Keeping Halloween Fun & Healthy
Halloween can be for the whole family, but most of the treats collected as kids trick or treat aren’t exactly the healthiest choices. Although a few pieces of candy are fine, one study by the University of Alabama-Birmingham estimates that the average kid may accumulate 3,500 to 7,000 calories worth of treats on Halloween night. Forget needing a scary costume -- those numbers are frightening in themselves!
Children from Washington, D.C., Maryland and Virginia schools participate in Halloween festivities at the North Portico of the White House, Oct. 31, 2009. (Official White House Photo by Pete Souza)
It is possible to make Halloween fun for kids, without going overboard on the sweets:
1. Fill up before you head out: Give your kids a healthy meal before they go trick-or-treating. They’ll be less likely to eat all the sweets they collect throughout the evening.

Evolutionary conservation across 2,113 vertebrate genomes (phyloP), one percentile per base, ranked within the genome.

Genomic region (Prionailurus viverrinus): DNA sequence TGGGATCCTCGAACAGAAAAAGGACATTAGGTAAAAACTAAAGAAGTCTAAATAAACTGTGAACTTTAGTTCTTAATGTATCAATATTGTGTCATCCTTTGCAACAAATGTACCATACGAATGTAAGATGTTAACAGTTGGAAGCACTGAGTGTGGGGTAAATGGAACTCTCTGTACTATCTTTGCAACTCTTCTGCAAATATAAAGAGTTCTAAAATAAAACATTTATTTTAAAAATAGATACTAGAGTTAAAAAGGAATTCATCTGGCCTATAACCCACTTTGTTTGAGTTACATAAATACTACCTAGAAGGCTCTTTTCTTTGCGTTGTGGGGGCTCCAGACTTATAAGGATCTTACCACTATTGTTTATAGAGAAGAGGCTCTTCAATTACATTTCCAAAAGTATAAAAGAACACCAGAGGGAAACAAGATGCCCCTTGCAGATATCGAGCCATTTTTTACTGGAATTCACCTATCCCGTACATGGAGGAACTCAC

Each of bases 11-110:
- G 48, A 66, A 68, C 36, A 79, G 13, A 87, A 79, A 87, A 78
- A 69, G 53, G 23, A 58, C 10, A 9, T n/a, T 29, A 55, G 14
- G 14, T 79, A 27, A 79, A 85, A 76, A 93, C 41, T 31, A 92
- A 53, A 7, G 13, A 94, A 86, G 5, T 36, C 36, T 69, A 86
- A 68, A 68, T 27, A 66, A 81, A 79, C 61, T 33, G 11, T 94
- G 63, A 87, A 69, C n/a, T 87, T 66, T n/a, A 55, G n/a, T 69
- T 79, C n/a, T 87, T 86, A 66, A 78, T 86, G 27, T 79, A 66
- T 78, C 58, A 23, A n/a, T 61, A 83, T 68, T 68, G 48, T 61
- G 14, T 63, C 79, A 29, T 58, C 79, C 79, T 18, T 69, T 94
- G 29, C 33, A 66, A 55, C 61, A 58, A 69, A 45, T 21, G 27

2. Hand out healthier alternatives to candy: Offer trick-or-treaters fun, hand-sized fruit (like clementines or mini apples) and trail mix. Tie a ribbon around the treats to make them look festive and fun.
3. Instead of food, offer trick or treaters cool toys: Stickers and glow sticks are always popular, and this year you can even give out coupons for the computer game Plants vs. Zombies—the American Dental Association is offering the coupons for free as part of their Stop Zombie Mouth campaign. Many kids will enjoy these toys just as much as a candy bar, plus they’ll last longer.
4. Add some physical activity to the night: Encourage your children to walk from house to house instead of driving them. Start up a friendly competition to see who can get to the most houses and walk the farthest.
5. Teach your kids moderation: Let them enjoy a few pieces of candy, but not all of it. Put the rest out of sight so your children are not constantly reminded that it's there.